Harrisburg in Dauphin County, Pennsylvania — The American Northeast (Mid-Atlantic)
The monument represents a spiritual reminder of the darkest chapter of history, when Hitler perpetrated a systematic state persecution and murder of six million Jewish women, men and children and of five million other victims deemed undesirable. It describes the toll of unleashed discrimination and the resilience of the human spirit in moments of extreme crisis.
The central focus of the memorial is the pillar, forged in steel and representative of the strength and continuity of the Jewish people. Barbed wire, symbolic of the many atrocities committed against the Jewish people, twists up the pillar. The pillar rises to the sky beyond the barbed wire, indicating that the Jewish people have moved beyond the persecutions and continues to survive. the floor of the monument is crafted from Jerusalem stone and is illustrative of the strong link between the State of Israel and the Jewish people.
An educational component, including names of death camps and the words “remember”
The memorial is not a gravestone but a means to educate about hatred and bigotry, so people never again commit such atrocities. It is our home that it will be a beacon against hate, an honor to those no one cared for, and a reminder to future generations, “Never Again.”
Topics. This historical marker is listed in these topic lists: Churches & Religion • Peace • War, World II. A significant historical year for this entry is 1994.
Location. 40° 16.1′ N, 76° 53.596′ W. Marker is in Harrisburg, Pennsylvania, in Dauphin County. Marker is at the intersection of N. Front Street and Verbeke Street on N. Front Street. Touch for map. Marker is in this post office area: Harrisburg PA 17102, United States of America. Touch for directions.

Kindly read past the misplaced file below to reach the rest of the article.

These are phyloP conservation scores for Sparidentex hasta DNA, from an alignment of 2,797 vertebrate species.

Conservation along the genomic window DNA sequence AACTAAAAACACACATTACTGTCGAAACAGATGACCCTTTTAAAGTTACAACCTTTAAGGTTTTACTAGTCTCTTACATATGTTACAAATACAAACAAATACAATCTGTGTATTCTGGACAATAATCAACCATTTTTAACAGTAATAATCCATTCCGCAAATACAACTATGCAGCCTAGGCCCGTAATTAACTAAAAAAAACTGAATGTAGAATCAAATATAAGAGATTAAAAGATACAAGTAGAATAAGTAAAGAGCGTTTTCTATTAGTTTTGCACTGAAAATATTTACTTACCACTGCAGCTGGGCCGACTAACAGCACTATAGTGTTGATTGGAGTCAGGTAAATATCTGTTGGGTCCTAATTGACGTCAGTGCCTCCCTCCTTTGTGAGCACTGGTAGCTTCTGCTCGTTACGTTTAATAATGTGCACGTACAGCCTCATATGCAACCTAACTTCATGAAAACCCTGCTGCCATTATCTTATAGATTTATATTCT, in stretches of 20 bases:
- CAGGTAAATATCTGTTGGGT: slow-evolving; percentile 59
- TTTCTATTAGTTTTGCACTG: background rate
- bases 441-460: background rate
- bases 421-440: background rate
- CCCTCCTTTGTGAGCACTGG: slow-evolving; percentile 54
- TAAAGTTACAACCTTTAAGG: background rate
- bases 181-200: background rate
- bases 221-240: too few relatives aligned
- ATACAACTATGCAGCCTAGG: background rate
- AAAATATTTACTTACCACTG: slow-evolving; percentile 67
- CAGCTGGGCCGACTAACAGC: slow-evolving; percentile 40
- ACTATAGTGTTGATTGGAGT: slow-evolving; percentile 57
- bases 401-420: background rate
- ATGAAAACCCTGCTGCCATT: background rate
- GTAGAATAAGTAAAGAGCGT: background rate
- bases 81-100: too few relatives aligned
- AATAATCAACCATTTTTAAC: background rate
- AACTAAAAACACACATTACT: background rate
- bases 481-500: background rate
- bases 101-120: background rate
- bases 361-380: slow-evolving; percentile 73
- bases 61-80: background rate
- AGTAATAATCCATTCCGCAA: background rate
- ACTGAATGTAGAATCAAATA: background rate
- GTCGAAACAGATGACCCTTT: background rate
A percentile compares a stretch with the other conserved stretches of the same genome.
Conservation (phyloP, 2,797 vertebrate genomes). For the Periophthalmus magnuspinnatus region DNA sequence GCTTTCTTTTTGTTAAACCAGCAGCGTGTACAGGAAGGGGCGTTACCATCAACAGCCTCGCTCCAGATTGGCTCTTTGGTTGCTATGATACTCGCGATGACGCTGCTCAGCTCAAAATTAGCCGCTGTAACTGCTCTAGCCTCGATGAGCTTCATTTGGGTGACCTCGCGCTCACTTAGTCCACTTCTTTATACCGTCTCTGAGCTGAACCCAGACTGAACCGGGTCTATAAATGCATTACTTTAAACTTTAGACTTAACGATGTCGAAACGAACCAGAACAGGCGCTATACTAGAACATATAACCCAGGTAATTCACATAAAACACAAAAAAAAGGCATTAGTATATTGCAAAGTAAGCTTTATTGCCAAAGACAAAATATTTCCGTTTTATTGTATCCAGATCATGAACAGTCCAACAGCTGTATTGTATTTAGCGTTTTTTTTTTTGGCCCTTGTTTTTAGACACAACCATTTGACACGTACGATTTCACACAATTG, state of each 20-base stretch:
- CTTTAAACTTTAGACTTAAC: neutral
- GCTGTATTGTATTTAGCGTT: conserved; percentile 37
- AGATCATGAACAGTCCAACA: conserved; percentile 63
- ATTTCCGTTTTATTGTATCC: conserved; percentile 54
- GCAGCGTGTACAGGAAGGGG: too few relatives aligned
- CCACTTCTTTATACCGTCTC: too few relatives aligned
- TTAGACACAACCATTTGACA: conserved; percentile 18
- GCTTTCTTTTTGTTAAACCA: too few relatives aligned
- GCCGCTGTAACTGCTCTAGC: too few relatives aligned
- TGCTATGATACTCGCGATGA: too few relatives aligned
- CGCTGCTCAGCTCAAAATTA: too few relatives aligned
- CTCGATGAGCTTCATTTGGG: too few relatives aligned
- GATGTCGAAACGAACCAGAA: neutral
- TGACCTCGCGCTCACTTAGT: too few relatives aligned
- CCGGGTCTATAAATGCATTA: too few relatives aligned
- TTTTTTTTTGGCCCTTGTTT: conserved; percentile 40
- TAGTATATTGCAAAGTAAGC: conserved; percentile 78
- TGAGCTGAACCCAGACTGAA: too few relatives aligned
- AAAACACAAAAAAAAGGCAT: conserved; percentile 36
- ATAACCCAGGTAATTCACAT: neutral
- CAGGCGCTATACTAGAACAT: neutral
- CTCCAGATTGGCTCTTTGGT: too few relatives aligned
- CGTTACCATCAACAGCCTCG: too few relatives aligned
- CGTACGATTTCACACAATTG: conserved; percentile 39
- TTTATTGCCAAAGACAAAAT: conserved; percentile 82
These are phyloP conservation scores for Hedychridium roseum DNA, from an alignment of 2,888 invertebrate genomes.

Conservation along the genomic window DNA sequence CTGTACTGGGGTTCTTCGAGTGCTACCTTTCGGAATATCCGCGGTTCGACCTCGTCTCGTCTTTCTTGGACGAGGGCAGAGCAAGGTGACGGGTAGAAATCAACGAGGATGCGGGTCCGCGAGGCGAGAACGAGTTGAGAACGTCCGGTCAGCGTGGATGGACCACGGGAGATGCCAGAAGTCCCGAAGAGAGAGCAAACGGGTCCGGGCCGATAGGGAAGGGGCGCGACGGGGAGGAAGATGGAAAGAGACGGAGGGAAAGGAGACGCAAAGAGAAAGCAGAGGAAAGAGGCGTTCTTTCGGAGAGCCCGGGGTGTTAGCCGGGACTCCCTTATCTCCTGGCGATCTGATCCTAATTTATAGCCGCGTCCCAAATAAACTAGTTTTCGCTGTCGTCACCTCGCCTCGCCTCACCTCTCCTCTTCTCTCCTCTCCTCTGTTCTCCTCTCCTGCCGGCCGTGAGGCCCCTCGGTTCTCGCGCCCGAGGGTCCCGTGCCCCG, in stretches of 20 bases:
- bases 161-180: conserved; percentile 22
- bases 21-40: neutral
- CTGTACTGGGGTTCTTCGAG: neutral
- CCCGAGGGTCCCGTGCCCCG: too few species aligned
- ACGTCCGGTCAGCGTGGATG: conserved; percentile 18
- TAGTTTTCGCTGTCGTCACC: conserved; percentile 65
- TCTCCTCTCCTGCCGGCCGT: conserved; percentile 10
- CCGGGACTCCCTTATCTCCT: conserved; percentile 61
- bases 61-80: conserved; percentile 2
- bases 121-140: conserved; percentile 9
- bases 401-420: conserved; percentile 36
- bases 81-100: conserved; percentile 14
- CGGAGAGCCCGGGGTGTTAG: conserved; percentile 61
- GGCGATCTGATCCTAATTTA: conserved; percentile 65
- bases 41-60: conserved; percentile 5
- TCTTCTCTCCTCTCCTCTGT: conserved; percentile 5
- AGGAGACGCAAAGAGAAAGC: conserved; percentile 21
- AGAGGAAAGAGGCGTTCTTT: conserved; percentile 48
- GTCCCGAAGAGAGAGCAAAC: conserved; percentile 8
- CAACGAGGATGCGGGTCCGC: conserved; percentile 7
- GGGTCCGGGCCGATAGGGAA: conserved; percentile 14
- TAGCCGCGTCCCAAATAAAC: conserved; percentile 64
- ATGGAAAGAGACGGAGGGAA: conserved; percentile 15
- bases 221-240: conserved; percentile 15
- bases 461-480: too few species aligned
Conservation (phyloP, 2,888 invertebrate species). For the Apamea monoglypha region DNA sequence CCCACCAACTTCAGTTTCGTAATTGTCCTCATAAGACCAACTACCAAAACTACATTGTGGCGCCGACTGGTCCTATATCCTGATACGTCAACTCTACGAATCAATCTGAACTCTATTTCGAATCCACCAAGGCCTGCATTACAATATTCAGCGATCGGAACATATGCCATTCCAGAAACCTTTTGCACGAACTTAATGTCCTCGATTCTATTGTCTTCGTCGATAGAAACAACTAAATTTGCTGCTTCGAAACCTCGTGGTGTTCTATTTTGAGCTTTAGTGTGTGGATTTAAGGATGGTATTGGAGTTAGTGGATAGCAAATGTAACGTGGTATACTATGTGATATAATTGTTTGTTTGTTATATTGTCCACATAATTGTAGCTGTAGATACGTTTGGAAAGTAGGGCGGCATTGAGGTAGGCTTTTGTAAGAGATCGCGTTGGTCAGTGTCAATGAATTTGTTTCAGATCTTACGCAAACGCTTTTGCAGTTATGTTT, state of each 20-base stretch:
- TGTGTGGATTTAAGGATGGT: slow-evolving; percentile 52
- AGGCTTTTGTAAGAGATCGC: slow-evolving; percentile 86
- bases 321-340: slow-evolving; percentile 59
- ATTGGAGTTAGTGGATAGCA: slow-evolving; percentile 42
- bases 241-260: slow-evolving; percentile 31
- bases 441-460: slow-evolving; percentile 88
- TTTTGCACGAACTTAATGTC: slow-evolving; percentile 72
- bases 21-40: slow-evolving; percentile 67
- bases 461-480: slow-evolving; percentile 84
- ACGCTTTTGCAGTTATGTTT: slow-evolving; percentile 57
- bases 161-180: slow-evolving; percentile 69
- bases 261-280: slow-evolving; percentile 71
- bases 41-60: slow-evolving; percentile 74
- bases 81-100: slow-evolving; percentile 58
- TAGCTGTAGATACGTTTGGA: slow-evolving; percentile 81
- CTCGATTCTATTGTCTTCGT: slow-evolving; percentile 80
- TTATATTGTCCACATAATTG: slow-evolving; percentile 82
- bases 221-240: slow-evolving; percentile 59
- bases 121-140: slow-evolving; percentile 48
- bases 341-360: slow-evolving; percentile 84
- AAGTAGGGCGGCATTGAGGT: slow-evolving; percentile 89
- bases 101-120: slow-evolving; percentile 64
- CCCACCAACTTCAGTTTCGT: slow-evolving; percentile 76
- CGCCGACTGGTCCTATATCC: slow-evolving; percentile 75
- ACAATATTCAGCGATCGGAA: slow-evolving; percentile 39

Other nearby markers. At least 8 other markers are within walking distance of this marker. J. Horace McFarland (within shouting distance of this marker); Firefighters' Memorial Monument (within shouting distance of this marker); Paxtang Manor (within shouting distance of this marker); Mira Lloyd Dock Residence (about 500 feet away, measured in a direct line); Lest We Forget (about 600 feet away); Sunken Gardens (about 600 feet away); Mira Lloyd Dock (about 600 feet away); Engleton (about 800 feet away). Touch for a list and map of all markers in Harrisburg.
Also see . . . When Creator and Owner Clash. This Holocaust memorial was designed and created by the American artist David Ascalon. It was commissioned by the Jewish Federation of Greater Harrisburg, and completed in 1994.
In 2010, the memorial was the subject of a federal lawsuit, Ascalon v. Department of Parks and Recreation, filed by the artist in Federal District Court for the Central District of Pennsylvania, alleging that unauthorized alterations made to the memorial constituted violations of the federal Visual Artists’ Rights Act of 1990 (VARA). The lawsuit has since been settled, and the memorial is in the process of being restored to its original configuration.
This link is to a 2010 Wall Street Journal article by Daniel Grant. (Submitted on October 11, 2011.)
Credits. This page was last revised on November 10, 2020. It was originally submitted on March 16, 2008. This page has been viewed 2,378 times since then and 30 times this year. Last updated on November 9, 2020, by Carl Gordon Moore Jr. of North East, Maryland. Photos: 1. submitted on March 16, 2008, by Bill Pfingsten of Bel Air, Maryland. 2. submitted on May 30, 2008, by Christine Martin of Harrisburg, Pennsylvania. 3. submitted on March 16, 2008, by Bill Pfingsten of Bel Air, Maryland. 4. submitted on May 30, 2008, by Christine Martin of Harrisburg, Pennsylvania. 5. submitted on May 31, 2008, by Christine Martin of Harrisburg, Pennsylvania. • J. Makali Bruton was the editor who published this page.